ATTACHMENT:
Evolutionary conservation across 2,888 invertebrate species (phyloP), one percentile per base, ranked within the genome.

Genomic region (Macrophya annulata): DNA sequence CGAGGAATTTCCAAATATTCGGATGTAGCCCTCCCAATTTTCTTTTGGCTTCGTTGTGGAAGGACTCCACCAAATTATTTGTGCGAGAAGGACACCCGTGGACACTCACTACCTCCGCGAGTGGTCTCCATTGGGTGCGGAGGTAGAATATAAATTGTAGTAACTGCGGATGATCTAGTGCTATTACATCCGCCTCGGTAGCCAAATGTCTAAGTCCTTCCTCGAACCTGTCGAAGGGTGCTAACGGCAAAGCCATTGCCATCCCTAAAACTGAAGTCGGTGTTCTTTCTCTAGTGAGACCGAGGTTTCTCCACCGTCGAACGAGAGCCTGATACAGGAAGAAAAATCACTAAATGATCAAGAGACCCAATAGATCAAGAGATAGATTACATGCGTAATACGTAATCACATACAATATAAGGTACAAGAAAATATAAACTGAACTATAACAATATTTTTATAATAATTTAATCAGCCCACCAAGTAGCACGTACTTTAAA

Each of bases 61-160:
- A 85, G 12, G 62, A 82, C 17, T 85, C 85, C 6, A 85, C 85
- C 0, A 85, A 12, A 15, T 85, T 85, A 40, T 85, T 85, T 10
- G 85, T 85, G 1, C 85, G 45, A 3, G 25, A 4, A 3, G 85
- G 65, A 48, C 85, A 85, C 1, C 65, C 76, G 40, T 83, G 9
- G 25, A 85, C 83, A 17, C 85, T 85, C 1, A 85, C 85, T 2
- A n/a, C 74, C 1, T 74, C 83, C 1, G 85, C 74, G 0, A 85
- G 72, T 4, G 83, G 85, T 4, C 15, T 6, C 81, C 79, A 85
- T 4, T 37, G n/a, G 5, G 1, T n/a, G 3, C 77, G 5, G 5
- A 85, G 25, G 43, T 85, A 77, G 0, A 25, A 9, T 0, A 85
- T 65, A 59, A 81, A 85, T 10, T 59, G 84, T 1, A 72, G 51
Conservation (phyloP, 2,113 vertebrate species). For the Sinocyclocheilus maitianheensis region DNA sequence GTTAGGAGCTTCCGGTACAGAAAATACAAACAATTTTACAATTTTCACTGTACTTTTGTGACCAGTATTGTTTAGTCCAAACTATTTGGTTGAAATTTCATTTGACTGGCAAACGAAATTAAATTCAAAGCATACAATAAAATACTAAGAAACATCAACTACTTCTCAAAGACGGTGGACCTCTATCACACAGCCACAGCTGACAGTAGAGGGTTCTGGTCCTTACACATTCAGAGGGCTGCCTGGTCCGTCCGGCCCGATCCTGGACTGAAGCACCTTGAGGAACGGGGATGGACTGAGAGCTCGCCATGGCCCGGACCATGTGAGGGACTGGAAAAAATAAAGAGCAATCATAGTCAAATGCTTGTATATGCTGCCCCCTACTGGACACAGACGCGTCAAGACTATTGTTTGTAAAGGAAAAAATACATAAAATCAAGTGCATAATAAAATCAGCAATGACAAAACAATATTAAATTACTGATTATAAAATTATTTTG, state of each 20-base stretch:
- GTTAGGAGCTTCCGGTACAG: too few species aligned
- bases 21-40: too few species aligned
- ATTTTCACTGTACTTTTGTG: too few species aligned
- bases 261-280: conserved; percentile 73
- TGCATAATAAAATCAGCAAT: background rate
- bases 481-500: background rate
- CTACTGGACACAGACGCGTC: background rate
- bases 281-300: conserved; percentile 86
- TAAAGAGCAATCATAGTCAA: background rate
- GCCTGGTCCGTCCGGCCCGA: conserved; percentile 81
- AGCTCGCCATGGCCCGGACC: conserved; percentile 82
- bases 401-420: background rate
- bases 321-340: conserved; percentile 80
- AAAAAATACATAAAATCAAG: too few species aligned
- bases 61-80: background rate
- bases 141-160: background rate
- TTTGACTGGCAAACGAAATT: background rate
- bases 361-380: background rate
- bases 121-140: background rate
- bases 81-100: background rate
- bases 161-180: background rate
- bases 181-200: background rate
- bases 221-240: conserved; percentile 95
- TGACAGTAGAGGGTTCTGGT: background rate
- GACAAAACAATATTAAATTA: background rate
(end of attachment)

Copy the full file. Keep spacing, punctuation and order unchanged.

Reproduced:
Evolutionary conservation across 2,888 invertebrate species (phyloP), one percentile per base, ranked within the genome.

Genomic region (Macrophya annulata): DNA sequence CGAGGAATTTCCAAATATTCGGATGTAGCCCTCCCAATTTTCTTTTGGCTTCGTTGTGGAAGGACTCCACCAAATTATTTGTGCGAGAAGGACACCCGTGGACACTCACTACCTCCGCGAGTGGTCTCCATTGGGTGCGGAGGTAGAATATAAATTGTAGTAACTGCGGATGATCTAGTGCTATTACATCCGCCTCGGTAGCCAAATGTCTAAGTCCTTCCTCGAACCTGTCGAAGGGTGCTAACGGCAAAGCCATTGCCATCCCTAAAACTGAAGTCGGTGTTCTTTCTCTAGTGAGACCGAGGTTTCTCCACCGTCGAACGAGAGCCTGATACAGGAAGAAAAATCACTAAATGATCAAGAGACCCAATAGATCAAGAGATAGATTACATGCGTAATACGTAATCACATACAATATAAGGTACAAGAAAATATAAACTGAACTATAACAATATTTTTATAATAATTTAATCAGCCCACCAAGTAGCACGTACTTTAAA

Each of bases 61-160:
- A 85, G 12, G 62, A 82, C 17, T 85, C 85, C 6, A 85, C 85
- C 0, A 85, A 12, A 15, T 85, T 85, A 40, T 85, T 85, T 10
- G 85, T 85, G 1, C 85, G 45, A 3, G 25, A 4, A 3, G 85
- G 65, A 48, C 85, A 85, C 1, C 65, C 76, G 40, T 83, G 9
- G 25, A 85, C 83, A 17, C 85, T 85, C 1, A 85, C 85, T 2
- A n/a, C 74, C 1, T 74, C 83, C 1, G 85, C 74, G 0, A 85
- G 72, T 4, G 83, G 85, T 4, C 15, T 6, C 81, C 79, A 85
- T 4, T 37, G n/a, G 5, G 1, T n/a, G 3, C 77, G 5, G 5
- A 85, G 25, G 43, T 85, A 77, G 0, A 25, A 9, T 0, A 85
- T 65, A 59, A 81, A 85, T 10, T 59, G 84, T 1, A 72, G 51
Conservation (phyloP, 2,113 vertebrate species). For the Sinocyclocheilus maitianheensis region DNA sequence GTTAGGAGCTTCCGGTACAGAAAATACAAACAATTTTACAATTTTCACTGTACTTTTGTGACCAGTATTGTTTAGTCCAAACTATTTGGTTGAAATTTCATTTGACTGGCAAACGAAATTAAATTCAAAGCATACAATAAAATACTAAGAAACATCAACTACTTCTCAAAGACGGTGGACCTCTATCACACAGCCACAGCTGACAGTAGAGGGTTCTGGTCCTTACACATTCAGAGGGCTGCCTGGTCCGTCCGGCCCGATCCTGGACTGAAGCACCTTGAGGAACGGGGATGGACTGAGAGCTCGCCATGGCCCGGACCATGTGAGGGACTGGAAAAAATAAAGAGCAATCATAGTCAAATGCTTGTATATGCTGCCCCCTACTGGACACAGACGCGTCAAGACTATTGTTTGTAAAGGAAAAAATACATAAAATCAAGTGCATAATAAAATCAGCAATGACAAAACAATATTAAATTACTGATTATAAAATTATTTTG, state of each 20-base stretch:
- GTTAGGAGCTTCCGGTACAG: too few species aligned
- bases 21-40: too few species aligned
- ATTTTCACTGTACTTTTGTG: too few species aligned
- bases 261-280: conserved; percentile 73
- TGCATAATAAAATCAGCAAT: background rate
- bases 481-500: background rate
- CTACTGGACACAGACGCGTC: background rate
- bases 281-300: conserved; percentile 86
- TAAAGAGCAATCATAGTCAA: background rate
- GCCTGGTCCGTCCGGCCCGA: conserved; percentile 81
- AGCTCGCCATGGCCCGGACC: conserved; percentile 82
- bases 401-420: background rate
- bases 321-340: conserved; percentile 80
- AAAAAATACATAAAATCAAG: too few species aligned
- bases 61-80: background rate
- bases 141-160: background rate
- TTTGACTGGCAAACGAAATT: background rate
- bases 361-380: background rate
- bases 121-140: background rate
- bases 81-100: background rate
- bases 161-180: background rate
- bases 181-200: background rate
- bases 221-240: conserved; percentile 95
- TGACAGTAGAGGGTTCTGGT: background rate
- GACAAAACAATATTAAATTA: background rate